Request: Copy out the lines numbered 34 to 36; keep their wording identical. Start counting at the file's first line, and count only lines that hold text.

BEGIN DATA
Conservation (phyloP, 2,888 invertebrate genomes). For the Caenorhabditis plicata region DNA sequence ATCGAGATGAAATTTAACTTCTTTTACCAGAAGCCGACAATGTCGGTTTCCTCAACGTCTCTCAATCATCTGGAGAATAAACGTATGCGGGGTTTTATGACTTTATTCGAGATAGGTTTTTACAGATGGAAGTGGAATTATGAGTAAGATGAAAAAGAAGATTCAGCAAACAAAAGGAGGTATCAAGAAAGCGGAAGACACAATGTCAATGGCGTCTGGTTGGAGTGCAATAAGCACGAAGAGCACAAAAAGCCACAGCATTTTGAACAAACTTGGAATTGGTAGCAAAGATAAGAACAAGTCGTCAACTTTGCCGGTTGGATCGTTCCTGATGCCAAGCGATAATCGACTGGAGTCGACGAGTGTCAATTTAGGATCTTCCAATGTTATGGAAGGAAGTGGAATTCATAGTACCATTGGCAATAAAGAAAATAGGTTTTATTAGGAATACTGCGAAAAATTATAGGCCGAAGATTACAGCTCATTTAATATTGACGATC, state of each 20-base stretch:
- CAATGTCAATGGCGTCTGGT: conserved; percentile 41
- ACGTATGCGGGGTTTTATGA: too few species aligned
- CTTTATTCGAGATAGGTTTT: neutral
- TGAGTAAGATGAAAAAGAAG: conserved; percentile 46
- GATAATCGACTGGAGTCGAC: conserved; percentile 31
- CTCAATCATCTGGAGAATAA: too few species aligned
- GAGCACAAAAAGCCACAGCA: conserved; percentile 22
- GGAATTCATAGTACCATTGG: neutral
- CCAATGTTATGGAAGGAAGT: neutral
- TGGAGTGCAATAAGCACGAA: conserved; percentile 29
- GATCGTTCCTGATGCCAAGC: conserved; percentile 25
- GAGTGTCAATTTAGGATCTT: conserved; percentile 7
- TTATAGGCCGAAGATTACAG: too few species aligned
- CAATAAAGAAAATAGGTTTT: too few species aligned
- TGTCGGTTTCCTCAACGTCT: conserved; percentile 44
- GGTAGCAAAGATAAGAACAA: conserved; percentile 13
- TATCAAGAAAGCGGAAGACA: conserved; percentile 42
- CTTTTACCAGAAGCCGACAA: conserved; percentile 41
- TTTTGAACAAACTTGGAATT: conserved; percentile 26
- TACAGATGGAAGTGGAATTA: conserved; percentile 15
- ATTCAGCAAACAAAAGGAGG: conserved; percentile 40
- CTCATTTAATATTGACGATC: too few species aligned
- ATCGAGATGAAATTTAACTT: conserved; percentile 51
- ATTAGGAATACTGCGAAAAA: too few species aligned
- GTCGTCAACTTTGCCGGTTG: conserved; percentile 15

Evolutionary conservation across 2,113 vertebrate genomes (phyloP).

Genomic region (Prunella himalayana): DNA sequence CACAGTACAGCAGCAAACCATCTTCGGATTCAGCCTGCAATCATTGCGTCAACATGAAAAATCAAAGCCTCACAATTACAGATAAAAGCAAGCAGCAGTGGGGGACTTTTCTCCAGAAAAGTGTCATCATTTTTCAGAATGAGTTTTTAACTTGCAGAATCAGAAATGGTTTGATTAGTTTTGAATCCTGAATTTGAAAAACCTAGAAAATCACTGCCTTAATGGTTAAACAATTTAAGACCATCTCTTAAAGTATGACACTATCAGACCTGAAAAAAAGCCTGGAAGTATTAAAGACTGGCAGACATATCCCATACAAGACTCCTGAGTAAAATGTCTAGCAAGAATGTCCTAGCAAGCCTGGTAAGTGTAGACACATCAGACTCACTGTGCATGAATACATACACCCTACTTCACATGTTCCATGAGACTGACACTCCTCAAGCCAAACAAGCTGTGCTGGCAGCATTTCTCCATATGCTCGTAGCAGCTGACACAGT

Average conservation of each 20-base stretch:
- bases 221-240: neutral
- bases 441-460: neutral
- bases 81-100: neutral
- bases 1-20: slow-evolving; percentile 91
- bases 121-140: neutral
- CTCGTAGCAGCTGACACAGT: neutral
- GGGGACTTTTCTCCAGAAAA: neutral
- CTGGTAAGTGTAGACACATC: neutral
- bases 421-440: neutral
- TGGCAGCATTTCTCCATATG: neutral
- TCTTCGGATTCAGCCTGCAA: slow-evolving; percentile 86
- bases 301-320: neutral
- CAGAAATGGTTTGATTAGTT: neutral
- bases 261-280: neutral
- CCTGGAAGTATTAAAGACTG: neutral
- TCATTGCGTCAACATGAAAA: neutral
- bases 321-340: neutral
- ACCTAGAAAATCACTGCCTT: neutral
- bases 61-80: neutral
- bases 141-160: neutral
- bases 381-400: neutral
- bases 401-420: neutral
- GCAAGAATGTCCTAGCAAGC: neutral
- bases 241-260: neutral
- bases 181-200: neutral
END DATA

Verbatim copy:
- bases 121-140: neutral
- CTCGTAGCAGCTGACACAGT: neutral
- GGGGACTTTTCTCCAGAAAA: neutral